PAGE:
However, Hathor was ubiquitously associated with cow. When not represented in full cow form, she was depicted as a woman with a cow’s head atop her torso. At other times, she had a woman’s body and face, and atop her head had a pair of outward-pointing horns encircling a scarlet sun disc. During the vernal and autumnal equinoxes, when day and night are of equal length, the sky above would perfectly align with the ground below. Ancient Egyptians believed the cow goddess Hathor supported the Milky Way with her four legs, and that her belly was studded with stars. Because of the Milky Way’s milky patch of the sky, the Egyptian would think of Hathor as a lactating cow that could produce a lot of milk, and associated her prolific feature with annual inundation of the Nile that deposited a lot of silt and made an otherwise desert region a fertile land.

Speaking of Hathor as cow, a close analogy exists between Hathor’s bovine personification and the second sign of zodiac, Taurus, which is associated with the bull. But if we replace the bull with Hathor’s cow, then Taureans’ personality traits match far better with some of Hathor’s representations: fertility, nurturing, birth, love, and joy.

The analogy is not a mere coincidence. As far back as early bronze age, the sun could be located in the constellation of Taurus during the spring equinox. During the rise of the Egyptian civilization, the Egyptians believed that the human race was born when the sun was in Taurus, and when the constellation lines were added in the sky, it looked quite like a bull by the naked eye.

Goddess of sensuality

One of the first descriptions of the creation of human race was found in spell 527 of The Pyramid Texts, which describes the god Atum, one of the earliest creator deities, who used either of his two hands to indulge himself in sexual pleasure (an obvious reference to masturbation), and created the humankind. Hathor was represented as Atum’s either of the two hands that he used to “copulate” with himself. She came to be known as the Hand of Atum.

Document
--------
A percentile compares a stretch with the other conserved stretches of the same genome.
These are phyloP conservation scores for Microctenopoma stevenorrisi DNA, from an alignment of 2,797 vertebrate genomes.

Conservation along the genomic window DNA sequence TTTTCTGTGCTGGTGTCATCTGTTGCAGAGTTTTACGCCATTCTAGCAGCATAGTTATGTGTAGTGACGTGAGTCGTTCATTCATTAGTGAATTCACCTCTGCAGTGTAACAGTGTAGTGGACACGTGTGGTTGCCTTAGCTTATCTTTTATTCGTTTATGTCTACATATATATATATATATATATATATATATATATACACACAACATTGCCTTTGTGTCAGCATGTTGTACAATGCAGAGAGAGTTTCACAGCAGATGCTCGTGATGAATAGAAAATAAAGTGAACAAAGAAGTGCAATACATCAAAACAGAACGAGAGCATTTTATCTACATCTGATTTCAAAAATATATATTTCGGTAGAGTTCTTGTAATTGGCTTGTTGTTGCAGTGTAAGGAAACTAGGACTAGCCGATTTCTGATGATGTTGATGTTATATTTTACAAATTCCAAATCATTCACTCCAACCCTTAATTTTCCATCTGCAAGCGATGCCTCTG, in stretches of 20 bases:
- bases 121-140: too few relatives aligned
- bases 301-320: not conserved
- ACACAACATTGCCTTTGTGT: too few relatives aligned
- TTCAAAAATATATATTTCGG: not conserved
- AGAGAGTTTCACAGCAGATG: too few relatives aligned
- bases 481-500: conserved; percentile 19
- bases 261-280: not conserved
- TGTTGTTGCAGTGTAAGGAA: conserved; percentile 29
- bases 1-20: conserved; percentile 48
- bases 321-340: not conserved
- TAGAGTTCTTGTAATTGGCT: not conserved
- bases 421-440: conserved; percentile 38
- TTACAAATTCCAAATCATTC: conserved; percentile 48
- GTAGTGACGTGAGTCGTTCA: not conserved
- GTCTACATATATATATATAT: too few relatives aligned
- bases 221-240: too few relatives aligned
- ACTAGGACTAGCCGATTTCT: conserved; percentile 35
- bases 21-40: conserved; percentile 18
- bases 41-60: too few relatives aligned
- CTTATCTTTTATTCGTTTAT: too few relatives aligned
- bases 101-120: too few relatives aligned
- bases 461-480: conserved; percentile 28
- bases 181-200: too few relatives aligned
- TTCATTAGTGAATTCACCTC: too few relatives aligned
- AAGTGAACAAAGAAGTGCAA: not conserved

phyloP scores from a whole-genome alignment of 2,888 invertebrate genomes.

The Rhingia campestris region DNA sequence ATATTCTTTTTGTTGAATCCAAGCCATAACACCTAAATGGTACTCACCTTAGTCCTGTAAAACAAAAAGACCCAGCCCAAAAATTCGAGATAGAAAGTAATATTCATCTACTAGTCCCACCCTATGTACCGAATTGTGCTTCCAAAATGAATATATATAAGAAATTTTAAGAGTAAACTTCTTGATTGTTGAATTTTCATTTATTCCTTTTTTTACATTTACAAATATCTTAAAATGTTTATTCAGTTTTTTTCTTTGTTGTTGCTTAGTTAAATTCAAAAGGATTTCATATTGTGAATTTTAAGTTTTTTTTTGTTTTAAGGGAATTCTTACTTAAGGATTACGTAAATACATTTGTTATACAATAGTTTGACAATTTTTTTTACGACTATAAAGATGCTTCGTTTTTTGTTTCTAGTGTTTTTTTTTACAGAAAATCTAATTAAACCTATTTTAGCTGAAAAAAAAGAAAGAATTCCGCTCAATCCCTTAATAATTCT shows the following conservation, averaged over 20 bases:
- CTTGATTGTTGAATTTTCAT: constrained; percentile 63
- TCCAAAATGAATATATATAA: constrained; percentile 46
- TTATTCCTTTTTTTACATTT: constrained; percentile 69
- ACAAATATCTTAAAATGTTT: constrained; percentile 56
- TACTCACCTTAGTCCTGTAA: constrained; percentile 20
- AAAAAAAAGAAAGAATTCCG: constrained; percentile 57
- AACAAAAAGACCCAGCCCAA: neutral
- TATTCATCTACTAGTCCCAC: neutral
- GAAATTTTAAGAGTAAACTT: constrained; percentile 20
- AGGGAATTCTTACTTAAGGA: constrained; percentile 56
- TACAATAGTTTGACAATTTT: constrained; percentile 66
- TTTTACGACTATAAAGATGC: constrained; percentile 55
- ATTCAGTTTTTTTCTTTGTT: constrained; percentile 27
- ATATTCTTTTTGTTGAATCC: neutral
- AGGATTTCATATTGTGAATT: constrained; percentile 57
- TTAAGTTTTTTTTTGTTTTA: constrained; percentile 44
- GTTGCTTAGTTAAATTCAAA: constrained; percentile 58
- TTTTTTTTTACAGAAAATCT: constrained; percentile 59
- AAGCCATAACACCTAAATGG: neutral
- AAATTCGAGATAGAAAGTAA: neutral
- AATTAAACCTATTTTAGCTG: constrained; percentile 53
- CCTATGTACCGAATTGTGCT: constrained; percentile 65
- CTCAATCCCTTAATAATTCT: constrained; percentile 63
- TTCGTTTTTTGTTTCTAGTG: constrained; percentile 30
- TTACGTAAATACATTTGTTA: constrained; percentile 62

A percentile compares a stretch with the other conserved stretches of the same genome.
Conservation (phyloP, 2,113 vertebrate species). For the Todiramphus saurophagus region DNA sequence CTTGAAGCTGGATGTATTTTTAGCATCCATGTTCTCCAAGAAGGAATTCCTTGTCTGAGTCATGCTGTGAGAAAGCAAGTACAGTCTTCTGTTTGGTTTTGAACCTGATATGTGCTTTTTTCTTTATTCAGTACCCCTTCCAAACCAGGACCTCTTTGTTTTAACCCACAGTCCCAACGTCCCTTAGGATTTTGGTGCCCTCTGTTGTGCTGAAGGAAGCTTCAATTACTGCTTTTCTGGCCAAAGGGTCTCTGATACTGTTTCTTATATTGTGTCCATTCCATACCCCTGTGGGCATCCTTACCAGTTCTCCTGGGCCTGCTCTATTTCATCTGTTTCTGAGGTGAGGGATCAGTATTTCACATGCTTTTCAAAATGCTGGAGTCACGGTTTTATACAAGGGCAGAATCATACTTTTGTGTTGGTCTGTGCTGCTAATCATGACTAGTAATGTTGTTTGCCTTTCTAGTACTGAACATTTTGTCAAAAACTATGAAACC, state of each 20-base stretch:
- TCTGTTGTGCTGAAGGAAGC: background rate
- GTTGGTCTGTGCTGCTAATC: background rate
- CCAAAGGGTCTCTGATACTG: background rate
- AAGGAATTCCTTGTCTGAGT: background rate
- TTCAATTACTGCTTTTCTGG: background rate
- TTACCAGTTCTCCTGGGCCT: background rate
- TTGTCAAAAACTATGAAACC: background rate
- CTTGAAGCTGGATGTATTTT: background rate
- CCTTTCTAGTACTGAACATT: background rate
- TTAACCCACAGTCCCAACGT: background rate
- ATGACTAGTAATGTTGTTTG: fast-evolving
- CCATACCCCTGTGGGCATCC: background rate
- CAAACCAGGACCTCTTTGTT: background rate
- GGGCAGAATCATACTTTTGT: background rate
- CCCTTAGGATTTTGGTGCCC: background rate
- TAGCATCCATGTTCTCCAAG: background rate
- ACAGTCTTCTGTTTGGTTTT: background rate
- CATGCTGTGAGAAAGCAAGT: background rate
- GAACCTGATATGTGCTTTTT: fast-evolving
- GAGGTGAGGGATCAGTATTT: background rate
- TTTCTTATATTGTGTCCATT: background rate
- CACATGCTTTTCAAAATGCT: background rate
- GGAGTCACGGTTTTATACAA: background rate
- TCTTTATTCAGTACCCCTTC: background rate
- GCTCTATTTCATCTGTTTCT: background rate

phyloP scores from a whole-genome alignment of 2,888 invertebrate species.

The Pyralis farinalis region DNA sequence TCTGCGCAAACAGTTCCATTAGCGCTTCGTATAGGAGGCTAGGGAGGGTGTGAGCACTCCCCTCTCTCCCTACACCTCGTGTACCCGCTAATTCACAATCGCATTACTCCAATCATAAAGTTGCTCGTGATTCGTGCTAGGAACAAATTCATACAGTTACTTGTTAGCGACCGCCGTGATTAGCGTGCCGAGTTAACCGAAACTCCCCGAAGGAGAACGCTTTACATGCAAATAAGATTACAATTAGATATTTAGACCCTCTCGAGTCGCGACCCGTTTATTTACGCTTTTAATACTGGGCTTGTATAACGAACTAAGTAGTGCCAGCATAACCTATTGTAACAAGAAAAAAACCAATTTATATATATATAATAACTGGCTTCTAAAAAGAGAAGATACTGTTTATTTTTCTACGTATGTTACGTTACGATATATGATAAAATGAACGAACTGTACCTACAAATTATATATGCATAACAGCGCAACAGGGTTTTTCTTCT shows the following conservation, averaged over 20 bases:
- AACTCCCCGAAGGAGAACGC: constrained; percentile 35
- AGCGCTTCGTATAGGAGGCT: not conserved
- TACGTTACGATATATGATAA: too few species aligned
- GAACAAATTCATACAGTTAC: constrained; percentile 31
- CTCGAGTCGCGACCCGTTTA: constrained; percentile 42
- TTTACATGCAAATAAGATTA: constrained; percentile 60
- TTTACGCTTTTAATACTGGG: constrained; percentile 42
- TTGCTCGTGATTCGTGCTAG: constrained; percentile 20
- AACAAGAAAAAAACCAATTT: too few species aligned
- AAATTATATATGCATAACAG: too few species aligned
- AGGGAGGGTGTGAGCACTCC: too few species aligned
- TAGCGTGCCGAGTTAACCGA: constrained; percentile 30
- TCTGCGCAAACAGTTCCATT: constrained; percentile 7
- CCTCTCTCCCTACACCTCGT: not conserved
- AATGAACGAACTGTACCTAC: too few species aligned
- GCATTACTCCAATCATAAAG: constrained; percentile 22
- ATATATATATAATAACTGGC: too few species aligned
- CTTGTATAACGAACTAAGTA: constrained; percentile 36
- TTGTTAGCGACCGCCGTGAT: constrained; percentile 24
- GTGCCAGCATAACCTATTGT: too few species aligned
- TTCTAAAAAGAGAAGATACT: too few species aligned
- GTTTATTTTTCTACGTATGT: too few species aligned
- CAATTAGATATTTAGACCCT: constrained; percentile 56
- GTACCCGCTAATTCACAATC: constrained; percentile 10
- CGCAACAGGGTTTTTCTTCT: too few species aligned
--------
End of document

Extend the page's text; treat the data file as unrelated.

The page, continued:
Goddess of dance, music, and festivity

As mentioned earlier, Ra sent his daughter Hathor as lioness Sekhmet to quell the insurgence that had risen among his followers. But she soon became blood-thirsty and descended into a killing spree. Her frenzied slaying was dwindling the human race. Regretting his decision, Ra tricked his daughter into drinking alcoholic liquid, identical in colour to human blood. As she became drunk she forgot about the killing, and the rest of the mankind was saved.

To keep the deity’s destructive persona dormant, Hathor’s worshippers began to celebrate a festival, which came to be known as “The Drunkenness of Hathor,” by offering her wine and indulging themselves in dance and music.The bat-sistrum, an ancient Egyptian percussion instrument, considered sacred to Hathor by her cult, was played as many as three to four times a day to appease the deity. Music and dance became and integral part of Hathor worship ever since.

The Drunkenness of Hathor celebration would take place every year right before the Nile’s inundation of the land. Some scholars suggest that the worship was symbolic. They worshipped Hathor in that manner to make sure the great river’s flooding was productive, and not destructive like Sekhmet.

What makes Hathor different from other deities is the many roles she played as facilitator (of a happy eternal life), wife, mother, devoted daughter, lover, carer, symbol of sensuality and sexuality, and the connoisseur of dance and music.

A great way to align with her is through dance and music, as these were a large part of her worship. To invoke the goddess, any instrument that you love to play and music you love to listen would do the job, so long as the image of the goddess stays fresh in your heart and mind.

Image credit: Institute for the Study of the Ancient World